Because most polio victims were children, the characters we see through Shreve's lens of memory are young people brought to live at Warm Springs for months, even years on end, while doctors fiddled around, fusing those bones, transplanting those active muscles to where paralyzed ones had been. The children, brave beyond words, endured acute physical pain and any number of fears. If there were a fire in their building, they wondered, who could get them all out?

The grounds of Warm Springs are spacious, the rooms airy, the financing taken care of first by Roosevelt's personal fortune and then by the March of Dimes, a charity uniquely suited to the Great Depression and the war years, since even a poor family could obtain a little card, fill its slots with dimes -- sometimes a coin at a time -- mail it off, and feel that some larger good would be done. Some good was certainly done. Those funds, in the end, helped researchers find a vaccine.

Meanwhile, young Susan is checked into Warm Springs. On the same day, a very cute boy, Joey Buckley, is checked in as well. He's paralyzed from the waist down but is convinced that in a couple of years he'll be up and playing football again. He goes off to the boys' ward; she's put into a semi-private room with a roommate whose full body cast takes the shape of a backward U, "her legs curved up toward her back . . . separated by a pole." Soon enough Susan learns that besides the adults (who live in another, completely unexplored world), infants also live in Warm Springs. They are sent to a babies' ward -- for what? To live out their precarious little lives until they die, perhaps.

There's no danger of giving away the "plot" of this memoir. The time frame is only two years (with occasional flashbacks and general history), but much is revealed in the first 12 pages, in a hideous event that has its roots in the reckless American love of speed and risk, and plays out as an echo of Edith Wharton's "Ethan Frome." It's ghastly and reminds us that death is with us at every moment; that sin and guilt and fault and stupidity dog all of us every day. That scene alone would send Stephen King grasping for his handkerchief.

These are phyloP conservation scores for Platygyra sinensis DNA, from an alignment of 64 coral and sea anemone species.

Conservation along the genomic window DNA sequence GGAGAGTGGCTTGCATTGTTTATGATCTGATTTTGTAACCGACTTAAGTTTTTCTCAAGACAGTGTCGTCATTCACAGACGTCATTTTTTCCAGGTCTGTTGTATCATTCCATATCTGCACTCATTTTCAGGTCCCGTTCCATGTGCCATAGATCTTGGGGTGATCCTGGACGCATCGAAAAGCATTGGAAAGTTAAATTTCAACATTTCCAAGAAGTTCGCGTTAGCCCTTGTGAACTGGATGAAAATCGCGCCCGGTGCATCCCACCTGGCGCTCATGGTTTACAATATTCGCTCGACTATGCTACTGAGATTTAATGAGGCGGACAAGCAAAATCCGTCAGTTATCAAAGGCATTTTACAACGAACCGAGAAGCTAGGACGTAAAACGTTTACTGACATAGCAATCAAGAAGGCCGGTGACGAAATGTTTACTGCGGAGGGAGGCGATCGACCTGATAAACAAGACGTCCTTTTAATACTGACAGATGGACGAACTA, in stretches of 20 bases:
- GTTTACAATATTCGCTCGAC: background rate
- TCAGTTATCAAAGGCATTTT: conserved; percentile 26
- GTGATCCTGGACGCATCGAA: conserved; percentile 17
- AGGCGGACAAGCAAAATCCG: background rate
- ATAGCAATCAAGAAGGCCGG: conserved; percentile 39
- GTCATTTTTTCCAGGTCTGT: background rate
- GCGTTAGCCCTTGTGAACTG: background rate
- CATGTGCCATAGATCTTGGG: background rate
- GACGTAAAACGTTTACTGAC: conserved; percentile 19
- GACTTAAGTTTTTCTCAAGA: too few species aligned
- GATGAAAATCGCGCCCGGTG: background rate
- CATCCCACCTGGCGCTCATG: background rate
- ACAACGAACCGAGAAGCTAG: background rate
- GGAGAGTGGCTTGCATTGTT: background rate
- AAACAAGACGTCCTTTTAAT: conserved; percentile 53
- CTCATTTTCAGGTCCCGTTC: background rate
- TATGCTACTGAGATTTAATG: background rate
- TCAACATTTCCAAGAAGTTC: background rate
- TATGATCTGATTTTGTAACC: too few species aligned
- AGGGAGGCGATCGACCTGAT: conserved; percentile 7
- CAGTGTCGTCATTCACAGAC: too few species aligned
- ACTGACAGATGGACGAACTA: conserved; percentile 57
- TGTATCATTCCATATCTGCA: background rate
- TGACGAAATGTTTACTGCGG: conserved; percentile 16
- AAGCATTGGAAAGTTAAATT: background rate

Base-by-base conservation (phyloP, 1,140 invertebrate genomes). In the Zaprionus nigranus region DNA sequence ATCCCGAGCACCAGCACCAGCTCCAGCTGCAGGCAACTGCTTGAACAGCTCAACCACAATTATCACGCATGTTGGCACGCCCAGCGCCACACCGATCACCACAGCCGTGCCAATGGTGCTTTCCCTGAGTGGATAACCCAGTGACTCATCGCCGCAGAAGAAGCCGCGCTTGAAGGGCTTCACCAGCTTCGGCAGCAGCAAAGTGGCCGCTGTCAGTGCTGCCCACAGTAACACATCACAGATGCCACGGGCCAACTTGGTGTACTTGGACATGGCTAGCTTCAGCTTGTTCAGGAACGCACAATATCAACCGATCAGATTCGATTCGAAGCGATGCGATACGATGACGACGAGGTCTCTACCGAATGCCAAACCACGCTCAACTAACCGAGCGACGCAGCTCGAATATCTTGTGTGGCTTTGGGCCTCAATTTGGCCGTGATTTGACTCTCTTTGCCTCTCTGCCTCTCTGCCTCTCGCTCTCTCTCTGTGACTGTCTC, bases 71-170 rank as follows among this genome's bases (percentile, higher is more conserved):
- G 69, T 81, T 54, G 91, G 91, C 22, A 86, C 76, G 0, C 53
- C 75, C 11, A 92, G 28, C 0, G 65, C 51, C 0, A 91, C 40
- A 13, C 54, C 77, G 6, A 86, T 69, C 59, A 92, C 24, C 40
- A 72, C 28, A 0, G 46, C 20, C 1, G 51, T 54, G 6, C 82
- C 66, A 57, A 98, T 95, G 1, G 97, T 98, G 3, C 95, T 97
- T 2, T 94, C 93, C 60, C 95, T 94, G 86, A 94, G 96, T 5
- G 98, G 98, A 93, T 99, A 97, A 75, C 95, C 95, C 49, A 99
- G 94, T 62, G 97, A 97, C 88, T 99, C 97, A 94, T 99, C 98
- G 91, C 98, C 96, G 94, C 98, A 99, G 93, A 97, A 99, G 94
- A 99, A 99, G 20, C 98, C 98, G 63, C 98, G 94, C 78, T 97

Shreve gives us a world of little children undergoing horrifying tortures. She relives a moment when polio invades Warm Springs itself, active polio, and she and her roommate shut the door to their room and refuse to eat, because they're terrified of dying. Death and pain are everywhere around them. When men with a toolbox come in to tighten the screws on the roommate's cast, it's -- well, I can't describe it. And when these little kids begin to develop sexual drives (threatened as they are by death, physical agony, homesickness, abandonment, their bodies having become literally and figuratively unintelligible to them), I shrink from describing that, too. The depth of human suffering here, and the bravery, are unspeakable, indecipherable.

Susan Shreve has put it into extraordinary words. Read it and weep, Mr. King.

Sunday in Book World

· Examining the idea of America.

· Post-9/11 tales from Rick Moody.

· The chess machine that fooled Europe.

· America's greatest songwriters.

· Our monthly Kids Stuff feature.

View all comments that have been posted about this article.

© 2007 The Washington Post Company